PSA: Scalpers are hoarding TPM2.0 modules (of course they are), don't pay $100 for one

TPM (Image credit: Richard Devine / Windows Central)

It has been discovered that scalpers are hoarding trusted platform modules (specifically TPM2.0 modules) ahead of the Windows 11 launch. Unfortunately, this blight on humanity continues to be a costly thorn in the side of consumers who get wrapped up in the fear of missing out and wanting a product right now. We've seen a similar situation with even the best graphics card.

Shen Ye, senior director of hardware and products at HTC, spotted the scalping of TPM2.0 modules on eBay, and we've confirmed the case with other classified sites and listings. A small component that connects to a motherboard header usually costs in the region of $20. You can currently find listings for $100 and we're likely only just getting started.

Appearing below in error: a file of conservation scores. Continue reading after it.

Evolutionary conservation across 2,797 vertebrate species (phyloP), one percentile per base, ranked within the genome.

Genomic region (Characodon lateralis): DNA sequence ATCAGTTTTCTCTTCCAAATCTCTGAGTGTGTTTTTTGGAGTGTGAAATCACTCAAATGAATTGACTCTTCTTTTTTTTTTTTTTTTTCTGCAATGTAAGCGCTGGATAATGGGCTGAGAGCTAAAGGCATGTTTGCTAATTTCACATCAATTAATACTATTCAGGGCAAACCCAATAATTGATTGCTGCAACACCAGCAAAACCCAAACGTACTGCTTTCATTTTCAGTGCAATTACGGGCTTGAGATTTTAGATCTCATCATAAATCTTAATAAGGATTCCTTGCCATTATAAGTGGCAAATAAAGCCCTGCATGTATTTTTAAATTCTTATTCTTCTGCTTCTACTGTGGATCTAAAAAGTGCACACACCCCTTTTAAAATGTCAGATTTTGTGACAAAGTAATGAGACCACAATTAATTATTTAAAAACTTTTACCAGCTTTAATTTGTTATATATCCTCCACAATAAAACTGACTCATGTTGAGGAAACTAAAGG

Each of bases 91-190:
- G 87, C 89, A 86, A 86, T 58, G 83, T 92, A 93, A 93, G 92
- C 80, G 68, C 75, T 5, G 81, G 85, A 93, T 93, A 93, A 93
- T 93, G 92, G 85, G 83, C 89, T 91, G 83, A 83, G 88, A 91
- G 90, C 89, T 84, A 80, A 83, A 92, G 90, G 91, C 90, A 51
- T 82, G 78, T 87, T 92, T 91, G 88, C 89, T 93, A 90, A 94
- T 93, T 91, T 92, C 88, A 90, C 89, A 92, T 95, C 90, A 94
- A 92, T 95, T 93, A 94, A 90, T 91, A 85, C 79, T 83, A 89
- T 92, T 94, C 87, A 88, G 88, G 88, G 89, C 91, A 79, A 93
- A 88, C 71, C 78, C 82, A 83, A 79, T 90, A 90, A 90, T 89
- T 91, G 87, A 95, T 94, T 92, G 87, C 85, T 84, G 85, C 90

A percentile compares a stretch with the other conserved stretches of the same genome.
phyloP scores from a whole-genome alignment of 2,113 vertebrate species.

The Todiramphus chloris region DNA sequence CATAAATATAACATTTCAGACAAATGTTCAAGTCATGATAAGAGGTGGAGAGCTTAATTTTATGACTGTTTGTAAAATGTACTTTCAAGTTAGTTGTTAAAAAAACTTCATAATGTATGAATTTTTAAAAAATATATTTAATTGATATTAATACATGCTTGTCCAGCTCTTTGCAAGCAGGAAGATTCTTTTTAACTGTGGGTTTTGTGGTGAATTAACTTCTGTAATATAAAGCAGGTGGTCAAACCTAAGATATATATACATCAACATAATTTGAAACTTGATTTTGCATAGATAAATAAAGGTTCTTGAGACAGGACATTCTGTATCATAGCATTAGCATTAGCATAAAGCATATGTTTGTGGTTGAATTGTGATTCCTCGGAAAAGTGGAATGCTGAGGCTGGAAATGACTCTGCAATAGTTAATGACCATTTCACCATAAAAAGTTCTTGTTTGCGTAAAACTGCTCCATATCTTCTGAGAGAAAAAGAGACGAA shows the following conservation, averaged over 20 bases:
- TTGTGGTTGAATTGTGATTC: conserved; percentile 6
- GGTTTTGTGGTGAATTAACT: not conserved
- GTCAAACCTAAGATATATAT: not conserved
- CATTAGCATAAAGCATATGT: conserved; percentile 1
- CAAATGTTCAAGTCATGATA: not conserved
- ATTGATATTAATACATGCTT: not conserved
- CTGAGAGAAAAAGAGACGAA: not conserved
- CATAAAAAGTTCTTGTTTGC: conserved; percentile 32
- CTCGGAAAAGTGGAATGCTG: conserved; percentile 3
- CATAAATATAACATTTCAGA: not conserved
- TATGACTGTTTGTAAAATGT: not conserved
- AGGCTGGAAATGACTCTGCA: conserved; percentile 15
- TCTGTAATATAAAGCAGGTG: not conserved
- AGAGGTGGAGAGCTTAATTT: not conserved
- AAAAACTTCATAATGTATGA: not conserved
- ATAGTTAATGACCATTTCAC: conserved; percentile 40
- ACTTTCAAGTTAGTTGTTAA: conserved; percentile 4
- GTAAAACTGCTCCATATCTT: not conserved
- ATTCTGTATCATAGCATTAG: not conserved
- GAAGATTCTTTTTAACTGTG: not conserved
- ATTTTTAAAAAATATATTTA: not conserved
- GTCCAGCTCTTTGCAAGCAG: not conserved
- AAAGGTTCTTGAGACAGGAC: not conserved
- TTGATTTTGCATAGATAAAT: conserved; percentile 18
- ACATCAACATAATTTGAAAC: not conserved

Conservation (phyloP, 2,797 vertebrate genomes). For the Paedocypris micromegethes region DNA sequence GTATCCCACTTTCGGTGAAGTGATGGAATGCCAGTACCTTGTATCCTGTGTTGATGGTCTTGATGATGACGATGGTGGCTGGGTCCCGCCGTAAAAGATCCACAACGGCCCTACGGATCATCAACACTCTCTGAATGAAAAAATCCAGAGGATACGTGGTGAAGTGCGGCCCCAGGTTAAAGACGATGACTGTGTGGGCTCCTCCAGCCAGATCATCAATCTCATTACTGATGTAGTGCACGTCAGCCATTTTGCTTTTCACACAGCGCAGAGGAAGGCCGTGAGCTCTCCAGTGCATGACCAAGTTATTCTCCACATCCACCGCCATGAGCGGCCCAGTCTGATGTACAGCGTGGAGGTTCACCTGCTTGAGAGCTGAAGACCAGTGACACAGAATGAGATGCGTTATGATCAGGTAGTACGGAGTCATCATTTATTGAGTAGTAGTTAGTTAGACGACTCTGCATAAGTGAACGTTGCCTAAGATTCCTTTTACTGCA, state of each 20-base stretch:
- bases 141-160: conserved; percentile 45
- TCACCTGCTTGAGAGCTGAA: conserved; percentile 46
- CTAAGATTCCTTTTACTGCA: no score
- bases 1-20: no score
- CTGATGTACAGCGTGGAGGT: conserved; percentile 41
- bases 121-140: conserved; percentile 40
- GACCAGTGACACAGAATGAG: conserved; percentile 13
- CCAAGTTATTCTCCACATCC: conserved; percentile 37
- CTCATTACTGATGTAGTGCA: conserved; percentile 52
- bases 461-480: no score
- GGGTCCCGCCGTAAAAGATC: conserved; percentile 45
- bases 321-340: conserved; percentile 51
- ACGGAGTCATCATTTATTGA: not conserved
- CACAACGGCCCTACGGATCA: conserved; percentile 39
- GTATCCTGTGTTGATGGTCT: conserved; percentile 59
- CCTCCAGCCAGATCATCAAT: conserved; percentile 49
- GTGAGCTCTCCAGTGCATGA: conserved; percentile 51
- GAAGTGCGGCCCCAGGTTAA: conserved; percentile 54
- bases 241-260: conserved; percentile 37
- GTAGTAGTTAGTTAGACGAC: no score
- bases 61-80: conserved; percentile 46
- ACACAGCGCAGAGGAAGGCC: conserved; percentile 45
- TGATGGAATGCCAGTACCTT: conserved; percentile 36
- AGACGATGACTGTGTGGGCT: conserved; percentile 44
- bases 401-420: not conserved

See more

Plenty of modern motherboards support TPM in the form of firmware, which can be enabled through the UEFI. Laptops and pre-built PCs can come with TPM either soldered or already attached to the mainboard. But there are instances where TPM isn't supported, which is where a module such as this can come into play.

It's likely your PC doesn't actually need (nor supports) a physical TPM2.0 module.

Strangely, this is such a niche component since not all motherboards will require a physical TPM2.0 module. Then of those that do require one, many may not even have the required header. The whole situation surrounding trusted platform module support and the enforcement by Microsoft for Windows 11 requirements has created a mess for consumers.

If you need to check to see if your PC has TPM2.0 support, you can achieve this by visiting the UEFI or BIOS. There should be an option for TPM 2.0 somewhere (like our image at the top of this very article). If you see something similar, activate it and you'll be good for Windows 11. If not, try updating your UEFI or BIOS and check again.

TPM Module Scalper

Source: Windows Central (Image credit: Source: Windows Central)